The firing came less than 24 hours after Global News reported that Conservative leader Scheer was using Fund money to send his children to private school, an arrangement van Vugt took responsibility for.

In a statement, van Vugt described the arrangement as “normal practice for political parties” and said “all proper procedures were followed and signed off on by the appropriate people.”

The seven-person board, which included former prime minister Stephen Harper, were furious over the arrangement, Global reported at the time.

Other Tories said van Vugt was being made a scapegoat.

Van Vugt replaces Brad Tennant, who left the job to become a vice-president at the lobbying firm Wellington Advocacy. 

Dave Naylor is the News Editor of the Western Standard

dnaylor@westernstandardonline.com

TWITTER: Twitter.com/nobby7694

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Biden again vows to shutdown KXL pipeline calling Alberta oil ‘tar sands’

“I’ve been against Keystone from the beginning. It is tar sands that we don’t need — that in fact is very, very high pollutant,” Joe Biden said in an interview on CNBC.

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Likely U.S. Democratic presidential candidate Joe Biden trashed the Alberta oil industry Friday and again vowed to cancel the Keystone XL pipeline expansion project.

“I’ve been against Keystone from the beginning. It is tar sands that we don’t need — that in fact is very, very high pollutant,” Biden said in an interview on CNBC.

“We’re gonna transition gradually to get to a clean economy.

“But the idea of shutting down Keystone, as if that is the thing that keeps the oil industry moving, is just not rational. It does not economically, nor, in my view, environmentally, make any sense.”

Biden was repeated statements made earlier this week by a campaign official that drew the ire of Alberta Premier Jason Kenney.

Kenney noted the pipeline is part of “sensitive” Canada-U.S. relations and he would “hate to see thousands of miles of pipe pulled out of the ground” if Biden revokes the permit.

Kenney said he was “disappointed” in Biden’s stand and said Alberta officials hope to work with his campaign on the issue.

“It is supported by Americans and all the governors along the pipeline route,” said Kenney.

“KXL would guarantee North America energy independence.”

Kenney announced in April his government was providing $1.5 billion in equity investment and a $6-billion loan guarantee to TC Energy to get the Keystone XL project completed but so far no details have been publicly released. 

After the project is completed, Kenney said the government would sell its shares back to TC Energy but he did not say at what price.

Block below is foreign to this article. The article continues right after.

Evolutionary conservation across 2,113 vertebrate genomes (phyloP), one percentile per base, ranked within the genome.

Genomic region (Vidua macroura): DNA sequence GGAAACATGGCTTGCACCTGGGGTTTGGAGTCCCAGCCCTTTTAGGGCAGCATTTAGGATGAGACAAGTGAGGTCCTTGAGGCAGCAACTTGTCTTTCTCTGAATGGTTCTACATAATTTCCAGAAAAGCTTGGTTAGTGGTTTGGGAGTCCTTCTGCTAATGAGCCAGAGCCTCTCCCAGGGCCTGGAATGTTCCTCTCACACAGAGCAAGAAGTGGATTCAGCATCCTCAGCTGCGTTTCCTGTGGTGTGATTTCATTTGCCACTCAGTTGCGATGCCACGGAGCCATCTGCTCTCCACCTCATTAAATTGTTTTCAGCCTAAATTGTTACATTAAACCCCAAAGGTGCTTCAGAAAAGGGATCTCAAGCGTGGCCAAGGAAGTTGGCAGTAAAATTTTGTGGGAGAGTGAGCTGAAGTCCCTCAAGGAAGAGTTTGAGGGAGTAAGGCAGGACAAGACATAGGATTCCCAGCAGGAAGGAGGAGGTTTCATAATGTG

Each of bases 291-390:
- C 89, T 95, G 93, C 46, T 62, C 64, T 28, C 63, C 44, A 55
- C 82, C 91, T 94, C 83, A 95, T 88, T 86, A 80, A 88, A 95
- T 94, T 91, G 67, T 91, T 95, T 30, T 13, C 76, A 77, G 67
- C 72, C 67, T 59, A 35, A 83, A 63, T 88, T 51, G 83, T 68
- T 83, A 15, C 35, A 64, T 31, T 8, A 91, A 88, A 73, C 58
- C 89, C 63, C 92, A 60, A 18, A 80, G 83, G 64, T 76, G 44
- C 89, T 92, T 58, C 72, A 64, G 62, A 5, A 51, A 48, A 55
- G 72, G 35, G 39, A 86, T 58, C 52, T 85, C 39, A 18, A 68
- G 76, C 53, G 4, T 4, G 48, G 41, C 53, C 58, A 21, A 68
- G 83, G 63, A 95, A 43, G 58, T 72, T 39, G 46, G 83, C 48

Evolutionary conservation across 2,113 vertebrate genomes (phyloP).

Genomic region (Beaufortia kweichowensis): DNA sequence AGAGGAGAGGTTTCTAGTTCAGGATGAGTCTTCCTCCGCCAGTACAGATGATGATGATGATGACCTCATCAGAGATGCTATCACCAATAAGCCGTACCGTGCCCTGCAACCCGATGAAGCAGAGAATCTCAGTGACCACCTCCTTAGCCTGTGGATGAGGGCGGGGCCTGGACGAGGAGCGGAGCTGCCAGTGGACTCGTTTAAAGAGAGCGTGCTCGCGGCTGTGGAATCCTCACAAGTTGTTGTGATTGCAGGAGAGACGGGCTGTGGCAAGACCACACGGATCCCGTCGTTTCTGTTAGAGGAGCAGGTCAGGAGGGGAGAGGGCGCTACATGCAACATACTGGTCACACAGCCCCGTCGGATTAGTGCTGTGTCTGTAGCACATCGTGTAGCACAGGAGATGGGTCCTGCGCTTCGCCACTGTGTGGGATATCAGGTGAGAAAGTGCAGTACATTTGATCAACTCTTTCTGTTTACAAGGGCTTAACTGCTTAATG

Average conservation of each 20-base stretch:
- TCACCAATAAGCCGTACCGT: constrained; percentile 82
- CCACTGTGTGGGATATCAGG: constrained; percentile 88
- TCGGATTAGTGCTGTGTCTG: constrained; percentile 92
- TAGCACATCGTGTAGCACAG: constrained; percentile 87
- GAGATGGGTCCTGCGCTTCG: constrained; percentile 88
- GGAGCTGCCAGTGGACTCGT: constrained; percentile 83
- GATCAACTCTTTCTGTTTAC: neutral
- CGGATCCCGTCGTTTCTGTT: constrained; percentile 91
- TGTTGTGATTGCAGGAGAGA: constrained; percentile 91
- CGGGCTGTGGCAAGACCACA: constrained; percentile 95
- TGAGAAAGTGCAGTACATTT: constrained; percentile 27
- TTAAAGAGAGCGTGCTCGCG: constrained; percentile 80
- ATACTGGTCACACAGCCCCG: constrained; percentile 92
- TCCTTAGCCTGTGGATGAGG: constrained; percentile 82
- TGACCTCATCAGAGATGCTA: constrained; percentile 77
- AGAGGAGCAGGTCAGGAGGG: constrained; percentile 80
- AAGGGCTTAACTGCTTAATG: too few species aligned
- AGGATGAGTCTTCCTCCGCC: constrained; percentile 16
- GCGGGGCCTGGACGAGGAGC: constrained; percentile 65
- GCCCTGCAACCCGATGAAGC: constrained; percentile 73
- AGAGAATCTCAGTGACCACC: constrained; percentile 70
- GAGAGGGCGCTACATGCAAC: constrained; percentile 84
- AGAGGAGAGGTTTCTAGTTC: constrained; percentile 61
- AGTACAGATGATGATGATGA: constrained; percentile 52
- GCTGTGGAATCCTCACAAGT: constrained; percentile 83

Kenney said while the $1.5-billion has been used to put thousands of people back to work, the $6-billion part of the deal remains untouched.

The premier noted the cross border section of the pipeline has been completed and without the government’s $1.5 billion, work “wouldn’t have been able to start this year.”

He said the remainder of the money would be for the 2021 construction season which TC Energy won’t make a decision on until next January.

Calgary Mayor Naheed Nenshi called the Biden news “terrible”.

He noted TC Energy has had many stop-and-gos in the process and “it would be ridiculous to revoke the permit at this time.

“There has been an enormous amount of work gone into the project… and it fits into Canada’s climate goals,” said Nenshi.

If it is stopped “I would feel very disappointed…it feels very late in the game now,” Nenshi said.

 In 2015, Biden was then vice-president to Barack Obama who cancelled the permit.

“It’s still the right decision now. In fact, it’s even more important today,” Stef Feldman told the CBC Monday.

“Biden strongly opposed the Keystone pipeline in the last administration, stood alongside President Obama and Secretary [of State John] Kerry to reject it in 2015, and will proudly stand in the Roosevelt Room again as president and stop it for good by rescinding the Keystone XL pipeline permit.”

When he was elected, Trump overruled the Obama decision and approved the oft-delayed pipeline for construction.

Environmental groups in the States have fought tooth-and-nail in an effort to stop the pipeline.

A judge in Montana put a halt to further construction of the pipeline over concerns of what effects the project may have on endangered species.

The federal judge ordered the U.S. Army Corp. of Engineers to conduct a further review and barred it from authorizing dredging in waterways covered by the permit.

The Keystone pipeline runs from Alberta to refineries in Illinois and Texas.

The new pipeline would run from Hardisty, Alberta to Steele City, Nebraska.

Dave Naylor is the News Editor of the Western Standard

dnaylor@westernstandardonline.com

TWITTER: Twitter.com/nobby7694